From the outside, it may seem like my life is anything but ordinary. I’m a grad student which means I’m (perpetually?) stuck in limbo between college and “real” adult life. I study history, which means that even when I do graduate and get a “real” job, it probably won’t be a “normal” one in the 9-to-5 sense. And because I study German history, I am spending a year in Berlin doing the research for my dissertation. And if all of that weren’t strange enough, we’ll just toss in the fact that I’ve been in Kraków the last three summers (trying) to learn Polish.
Even as I write down this mini resume of sorts, I find myself thinking that my life sounds pretty awesome and, oddly enough, if I weren’t the one living it, I’d probably be envious. And while I am enjoying it, and I am grateful for it, I can’t help but be struck by the sense of cognitive dissonance: that while my life and especially my current situation seem amazing on paper—or, perhaps more accurately, on social media—my life is actually quite ordinary, unexciting, and, well, normal.
You see, even though I’m living in Berlin, I’m not really a tourist. Yes, when friends come to visit, I show them around the city, take them on tours, and treat them to currywurst. And when certain really cool things happen—like attending the celebration for the 25th anniversary of German reunification—I’ll even post a picture on Facebook about it. But the reality is that I’m here to study and to work, which kind of makes Berlin an extension of my library office in Atlanta. Yes, it’s a much more exciting “office”, with museums and history and very tattooed and interesting people, but in many ways it’s still an office because I’m here to do my work.
Now don’t get me wrong; I am making time to fun things. I bought a year-long museum pass (which is fun for nerds, I promise!), I’ll be going to Karneval in Cologne (think Halloween costume party on steroids), and in a week I’ll be showing my best friend all around the city (I literally can’t wait!). But as awesome as these things are, they are more the exception than the rule, at least in how my time pans out. Most of my day is spent working in an archive, at my kitchen table or (less successfully) in the library. In the evenings, I may run, go grocery shopping, do laundry, catch up with friends, maybe watch TV and then go to bed. At 8 a.m., I wake up and start the process all over again, and the same continues until the weekend rolls around.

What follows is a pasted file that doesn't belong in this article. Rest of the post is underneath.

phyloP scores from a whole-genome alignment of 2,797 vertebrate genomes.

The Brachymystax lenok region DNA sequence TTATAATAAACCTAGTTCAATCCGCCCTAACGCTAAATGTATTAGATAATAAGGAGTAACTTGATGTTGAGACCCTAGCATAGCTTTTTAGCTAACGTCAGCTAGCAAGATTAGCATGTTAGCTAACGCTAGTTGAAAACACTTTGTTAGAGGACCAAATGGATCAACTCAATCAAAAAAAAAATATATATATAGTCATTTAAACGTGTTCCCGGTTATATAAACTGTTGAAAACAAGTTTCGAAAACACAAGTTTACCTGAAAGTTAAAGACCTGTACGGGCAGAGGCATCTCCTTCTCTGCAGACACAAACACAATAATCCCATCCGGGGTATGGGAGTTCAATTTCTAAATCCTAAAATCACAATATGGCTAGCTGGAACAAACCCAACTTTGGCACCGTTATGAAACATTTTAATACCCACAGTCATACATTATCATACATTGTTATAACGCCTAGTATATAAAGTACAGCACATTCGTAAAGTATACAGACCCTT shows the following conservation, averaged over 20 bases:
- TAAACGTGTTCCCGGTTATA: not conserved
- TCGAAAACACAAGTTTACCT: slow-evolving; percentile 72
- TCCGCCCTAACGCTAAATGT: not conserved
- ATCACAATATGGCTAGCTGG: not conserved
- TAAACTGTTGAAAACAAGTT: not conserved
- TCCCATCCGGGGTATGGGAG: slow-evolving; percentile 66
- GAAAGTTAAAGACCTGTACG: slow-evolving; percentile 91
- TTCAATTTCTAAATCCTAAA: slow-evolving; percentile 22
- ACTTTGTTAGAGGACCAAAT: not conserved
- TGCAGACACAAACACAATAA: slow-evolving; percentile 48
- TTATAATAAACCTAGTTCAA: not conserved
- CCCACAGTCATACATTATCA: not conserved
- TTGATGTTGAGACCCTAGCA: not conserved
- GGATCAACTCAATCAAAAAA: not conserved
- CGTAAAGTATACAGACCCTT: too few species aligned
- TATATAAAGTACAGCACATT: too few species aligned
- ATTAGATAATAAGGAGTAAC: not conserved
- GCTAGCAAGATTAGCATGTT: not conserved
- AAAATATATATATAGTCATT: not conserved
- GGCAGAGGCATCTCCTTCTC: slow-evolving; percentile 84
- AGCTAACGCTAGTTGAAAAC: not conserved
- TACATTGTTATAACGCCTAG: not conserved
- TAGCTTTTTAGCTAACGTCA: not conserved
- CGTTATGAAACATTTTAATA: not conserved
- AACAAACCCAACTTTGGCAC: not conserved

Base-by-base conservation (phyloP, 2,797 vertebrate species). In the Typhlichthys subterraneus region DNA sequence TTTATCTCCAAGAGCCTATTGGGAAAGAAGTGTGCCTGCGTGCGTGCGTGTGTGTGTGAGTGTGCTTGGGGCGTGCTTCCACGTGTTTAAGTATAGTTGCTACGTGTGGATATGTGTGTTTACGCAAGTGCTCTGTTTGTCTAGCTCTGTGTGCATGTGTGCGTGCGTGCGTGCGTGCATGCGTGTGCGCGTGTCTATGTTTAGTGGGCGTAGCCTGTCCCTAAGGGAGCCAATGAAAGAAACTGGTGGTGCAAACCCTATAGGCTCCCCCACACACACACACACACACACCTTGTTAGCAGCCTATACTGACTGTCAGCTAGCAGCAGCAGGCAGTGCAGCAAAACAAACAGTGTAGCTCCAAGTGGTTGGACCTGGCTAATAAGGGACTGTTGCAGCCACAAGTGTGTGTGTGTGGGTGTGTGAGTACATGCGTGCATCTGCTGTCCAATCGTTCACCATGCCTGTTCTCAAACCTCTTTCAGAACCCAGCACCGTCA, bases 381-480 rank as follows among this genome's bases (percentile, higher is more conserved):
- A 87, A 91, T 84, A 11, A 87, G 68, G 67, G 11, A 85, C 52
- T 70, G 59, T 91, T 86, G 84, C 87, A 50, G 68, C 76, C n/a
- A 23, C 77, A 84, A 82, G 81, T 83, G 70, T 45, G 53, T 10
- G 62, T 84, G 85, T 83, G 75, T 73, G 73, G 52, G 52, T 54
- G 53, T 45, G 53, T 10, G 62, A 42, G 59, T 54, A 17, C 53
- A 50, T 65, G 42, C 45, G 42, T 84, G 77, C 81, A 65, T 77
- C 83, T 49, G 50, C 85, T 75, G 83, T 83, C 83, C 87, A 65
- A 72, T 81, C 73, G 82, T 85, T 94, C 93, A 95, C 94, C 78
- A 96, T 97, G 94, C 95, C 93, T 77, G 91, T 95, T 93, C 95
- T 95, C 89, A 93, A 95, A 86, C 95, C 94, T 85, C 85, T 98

So I guess what I’m trying to say is that, while I’m living in a really cool city with a fascinating history and a happening cultural scene, I’m still living here. And living includes a lot of really boring, ordinary, mundane things—things that don’t make the fancy Instagram-able cut. And in the midst of this ordinary-ness and my growing awareness of it, I’m starting to realize this: if life even in the most exciting places consists of a lot of unexciting things, then what we do with the ordinary must matter.
As I’ve been processing through this (often while doing boring things, like the dishes), I keep coming back to these words of Oswald Chambers: “Jesus Christ will not help me to obey Him, I must obey Him; and when I do obey Him, I fulfill my spiritual destiny. My personal life may be crowded with small petty incidents, altogether unnoticeable and mean; but if I obey Jesus Christ in the haphazard circumstances, they become pinholes through which I see the face of God, and when I stand face to face with God I will discover that through my obedience thousands and thousands were blessed […] If I obey Jesus Christ, the Redemption of God will rush through me to other lives, because behind the deed of obedience is the Reality of Almighty God.”
Now, there’s a lot going on in this paragraph, and I don’t know if I fully grasp it all. But after a few days of ruminating on these hundred-year-old words, I’m starting to see that the ordinary things that make up most of our lives really do matter. Boring, insignificant, and silly as they may seem at the time, they do have a purpose. And somehow, by being faithful in them, we grow closer to and become more like God. No, I don’t understand exactly how my dishwashing, toilet scrubbing, room cleaning, and grocery shopping come to have eternal significance–or even what that eternal significance that might be. But I can still attest to the fact, that somehow in some way, when we learn to commit even the most ordinary activities to the Lord, we encounter Him in them. And through His presence, a sort of spiritual alchemy takes place, and the once-ordinary things somehow become holy, set apart, and even beautiful.
I don’t understand it, I can’t explain it, and right now I can’t even think of Bible verses to specifically back it up. And yet all the same, I’m finding it to be true. And I’m finding that having this perspective can make even the most ordinary things seem (pardon the terrible pun) a little bit extraordinary.